Day 169: “Misery”

When was it recorded?   Feb. 11 and 20, 1963

When was it first released, and on which album?   Mar. 22, 1963 on “Please Please Me”

Who wrote it?   Lennon/McCartney

Have I heard this song before?   Apparently

What my research dug up:

According to John, “[‘Misery’] was kind of a John song more than a Paul song, but it was written together” (All We Are Saying). Most of my sources credit it as a straight Lennon/McCartney collaboration, which is how Paul remembers it, too.

“It was our first stab at a ballad and had a little spoken preface. It was co-written. I don’t think either of us dominated on that one, it was just a job, you could have called us hacks, hacking out a song for someone.” — Paul McCartney (Barry Miles, Many Years From Now)

The Beatles Bible wrote that John and Paul started writing “Misery” “backstage before The Beatles’ performance at the King’s Hall, Stoke-on-Trent on 26 January, later completing at McCartney’s family home at 20 Forthlin Road, Liverpool.” The duo intended “Misery” to be for British singer Helen Shapiro. (I wrote a good deal about her on Day 70: “From Me to You” if you’re interested in her connection to the band.)

While touring the UK with Shapiro in Feb. 1963, her manager, Norrie Paramor, “was looking for new material for a country and western album [Shapiro] planned to record in Nashville, Tennessee and suggested that the Beatles compose a song especially for her” (Wikpedia). Paul was interviewed about the track soon after writing it, and said, “We’ve called it ‘Misery’, but it isn’t as slow as it sounds, it moves along at quite a pace, and we think Helen will make a pretty good job of it.”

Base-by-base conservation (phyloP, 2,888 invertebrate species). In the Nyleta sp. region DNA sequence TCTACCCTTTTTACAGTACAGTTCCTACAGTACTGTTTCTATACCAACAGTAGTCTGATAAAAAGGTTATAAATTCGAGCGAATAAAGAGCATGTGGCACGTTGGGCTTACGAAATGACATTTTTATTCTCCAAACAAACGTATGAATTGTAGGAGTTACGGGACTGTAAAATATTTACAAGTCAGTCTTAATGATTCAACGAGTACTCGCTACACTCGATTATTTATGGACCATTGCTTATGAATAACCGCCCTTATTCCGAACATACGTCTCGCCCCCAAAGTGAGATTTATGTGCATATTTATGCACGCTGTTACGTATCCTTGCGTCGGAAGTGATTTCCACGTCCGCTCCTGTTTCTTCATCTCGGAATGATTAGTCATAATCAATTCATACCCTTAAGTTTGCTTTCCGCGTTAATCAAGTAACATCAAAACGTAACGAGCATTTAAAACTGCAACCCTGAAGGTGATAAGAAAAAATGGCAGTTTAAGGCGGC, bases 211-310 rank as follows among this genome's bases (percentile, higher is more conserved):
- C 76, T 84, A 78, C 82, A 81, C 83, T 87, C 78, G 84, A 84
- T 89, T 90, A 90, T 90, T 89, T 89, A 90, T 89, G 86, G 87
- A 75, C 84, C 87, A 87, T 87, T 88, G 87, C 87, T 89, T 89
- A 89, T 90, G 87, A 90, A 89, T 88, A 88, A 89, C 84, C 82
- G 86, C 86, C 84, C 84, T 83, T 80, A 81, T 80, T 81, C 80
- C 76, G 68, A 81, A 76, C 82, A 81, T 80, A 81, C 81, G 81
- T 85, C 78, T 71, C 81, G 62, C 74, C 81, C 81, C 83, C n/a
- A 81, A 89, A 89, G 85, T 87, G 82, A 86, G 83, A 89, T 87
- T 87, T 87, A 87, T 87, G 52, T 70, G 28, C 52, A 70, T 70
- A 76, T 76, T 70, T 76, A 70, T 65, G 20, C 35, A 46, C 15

Paul spoke too soon – Paramor deemed the lyrics unsuitable (probably too pessimistic, as the Beatles noted in later years) and nixed it for Shapiro’s use. John and Paul then gave the song to fellow tour-mate, British singer Kenny Lynch. Lynch, who is still rocking and rolling today, was one of the few black British pop singers in the early 1960s. Though he did record a number of covers, Lynch wrote most of his own early tunes.

Lynch thus became the first performer to record a Lennon-McCartney composition (though his single version didn’t chart anywhere – sorry, Kenny).

Quoth Wikipedia, “When the Beatles needed original material for their ‘Please Please Me’ LP they recorded it themselves.” The Fab Four recorded 11 takes of “Misery” during their Feb. 11, 1963 marathon session.  The first six takes have circulated on bootlegs for a number of years.

George Martin added a piano part nine days later.

The Beatles recorded “Misery” at least once for BBC Radio. A version taped for Mar. 12, 1963’s “Here We Go” appeared on last year’s “On Air – Live at the BBC Vol. 2.”

It’s been a long time since I’ve listened to a Beatles’ song I had heard before then forgotten about, but there ya’ go.  I like this one, but it’s not in my Top 10 by any means.

 

Sources

http://en.wikipedia.org/wiki/Misery_%28The_Beatles_song%29

http://www.beatlesbible.com/songs/misery/

http://www.icce.rug.nl/~soundscapes/DATABASES/AWP/m1.shtml

http://en.wikipedia.org/wiki/Helen_Shapiro

http://en.wikipedia.org/wiki/Norrie_Paramor

http://en.wikipedia.org/wiki/Kenny_Lynch

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2 thoughts on “Day 169: “Misery”

    1. I agree, Thom — while a lot of their later output is stunningly produced, there’s always something about the rawness and energy in the Beatles’ early numbers that is captivating. Thanks for commenting!

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